The lending slowdown reflects the faltering economy. China’s gross domestic product expansion, which dropped to 8.1 percent in the first quarter, may further slip to 7.9 percent in the three months ending in June, according to a Bloomberg News survey last week. That would be the sixth quarterly deceleration.


April’s weak trade and industrial-output data prompted the central bank on May 12 to announce the third cut in the amount that banks must set aside as reserves since November.


The Chinese government this week signaled a bigger focus on bolstering growth, saying in a statement it will intensify “fine-tuning” of policies “for stable and relatively fast economic growth.”


The nation will start a series of “key infrastructure projects that are vital to the overall economy and can facilitate growth,” and speed up construction of existing railway, environmental protection and rural projects, the government said on May 23, summarizing a meeting of the State Council, or Cabinet.



Still, Morgan Stanley this week joined banks including Goldman Sachs Group Inc. in lowering its estimate for China’s economic growth for the year. The annual GDP forecast was cut to 8.5 percent, from an earlier 9 percent goal, to “reflect the worse-than-expected slowdown” in the first four months, chief economist Helen Qiao said in a note to clients on May 21.



The waning demand for loans is also reflected in the three- month Shanghai interbank offered rate, or the rate at which Chinese banks say they can borrow from one another. The so- called Shibor has fallen every day since March 27, sliding 65 basis points to 4.30 percent, according to data compiled by Bloomberg.


The outlook for China’s economy may be even worse if Greece exits the euro and local policy makers don’t increase the stimulus, China Investment Capital Corp., the nation’s biggest investment bank, forecast this week. Economic expansion may drop to 6.4 percent in 2012 in that case, Beijing-based Peng Wensheng, CICC’s chief economist, said in a May 23 report.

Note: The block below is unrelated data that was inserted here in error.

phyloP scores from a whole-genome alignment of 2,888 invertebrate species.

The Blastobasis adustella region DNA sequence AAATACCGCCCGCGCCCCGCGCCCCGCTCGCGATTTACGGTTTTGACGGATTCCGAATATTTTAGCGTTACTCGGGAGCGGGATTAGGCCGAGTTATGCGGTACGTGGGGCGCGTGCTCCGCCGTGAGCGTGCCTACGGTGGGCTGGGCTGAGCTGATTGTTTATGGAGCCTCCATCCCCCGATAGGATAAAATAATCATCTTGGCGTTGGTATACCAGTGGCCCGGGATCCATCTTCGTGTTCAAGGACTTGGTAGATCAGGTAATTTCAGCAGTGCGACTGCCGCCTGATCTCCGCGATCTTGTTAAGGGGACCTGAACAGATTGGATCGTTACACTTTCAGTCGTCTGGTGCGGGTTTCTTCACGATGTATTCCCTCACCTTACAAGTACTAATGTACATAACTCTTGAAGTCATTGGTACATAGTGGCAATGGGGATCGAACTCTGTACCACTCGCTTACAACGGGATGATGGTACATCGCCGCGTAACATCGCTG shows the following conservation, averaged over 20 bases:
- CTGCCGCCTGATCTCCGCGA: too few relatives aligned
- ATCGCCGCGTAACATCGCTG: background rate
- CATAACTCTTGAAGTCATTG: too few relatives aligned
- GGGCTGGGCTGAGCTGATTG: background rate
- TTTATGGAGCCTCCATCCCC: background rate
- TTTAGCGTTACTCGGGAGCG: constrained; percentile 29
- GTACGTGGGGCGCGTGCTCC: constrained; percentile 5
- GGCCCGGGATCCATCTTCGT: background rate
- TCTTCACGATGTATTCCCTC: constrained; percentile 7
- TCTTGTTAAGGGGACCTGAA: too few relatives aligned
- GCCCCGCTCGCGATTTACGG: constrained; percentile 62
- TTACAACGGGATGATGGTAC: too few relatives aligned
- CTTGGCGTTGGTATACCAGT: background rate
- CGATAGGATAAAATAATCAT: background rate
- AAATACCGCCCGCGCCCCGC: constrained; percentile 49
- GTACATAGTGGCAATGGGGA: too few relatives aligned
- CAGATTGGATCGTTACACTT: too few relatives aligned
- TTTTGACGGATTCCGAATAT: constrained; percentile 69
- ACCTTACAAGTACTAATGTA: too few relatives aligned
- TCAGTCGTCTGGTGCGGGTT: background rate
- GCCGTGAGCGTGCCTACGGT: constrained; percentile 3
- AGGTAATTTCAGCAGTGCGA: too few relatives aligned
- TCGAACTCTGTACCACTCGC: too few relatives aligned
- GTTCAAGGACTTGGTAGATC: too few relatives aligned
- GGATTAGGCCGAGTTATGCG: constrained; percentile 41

Home Forums China is Missing Its Own Targets

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    What’s worse than creating hundreds of billions of dollars worth of absolutely unproductive debts over the course of a few years? Setting a target for
    [See the full post at: China is Missing Its Own Targets]


    “A population already squeezed to death by high costs of living, horrible conditions of working and no return on savings, only to see the same destructive policies implemented over and over again, will not be a happy population for much longer.”

    I’ve read some amazing articles on the massive unrest in China. Not just the 18 girls who committed suicide from jumping off the top of the factory, but massive numbers of strikes and demonstrations that seem to never be mentioned in MSM. I’ll look for info on these.

    China has a past where workers were honored (at least by lip service) and they fought back against the Japanese and later over threw a government. Conditions are so bad today, I expect we only hear the tiniest amount of info from TPTB there.

    steve from virginia

    The question in China was the choice between currency arbitrage/dollar preference and hyperinflation or collapsing credit and deflation. China has a lot of dollars loose on the streets …

    China also has a massive debt overhang. Deflation pushes short rates down to zero while dollar preference and plunging fuel prices (caused by/resulting from) dollar preference amplify … what exactly? Confusion and disorder.

    China looks to be the world’s biggest accounting control fraud: outcome? Chaos.


    good grief – all that log in stuff and I forgot what I was going to say!

    Oh yes… and we are helping this position by only buying local. As we are encouraged to do. Its all very odd – do one thing and you cause mayhem in one direction but do the other and the mayhem simply moves to somewhere else!

    A nice cave with no electronic media of any kind might be the answer. Preferably one with a comfortable sofa, a library and a good garden attached – complete with gardener 🙂

    On a more realistic level, I suspect that this problem will eventually have to be solved by the local populace as a whole as the world in general is in no fit state to do so.

    viv in nz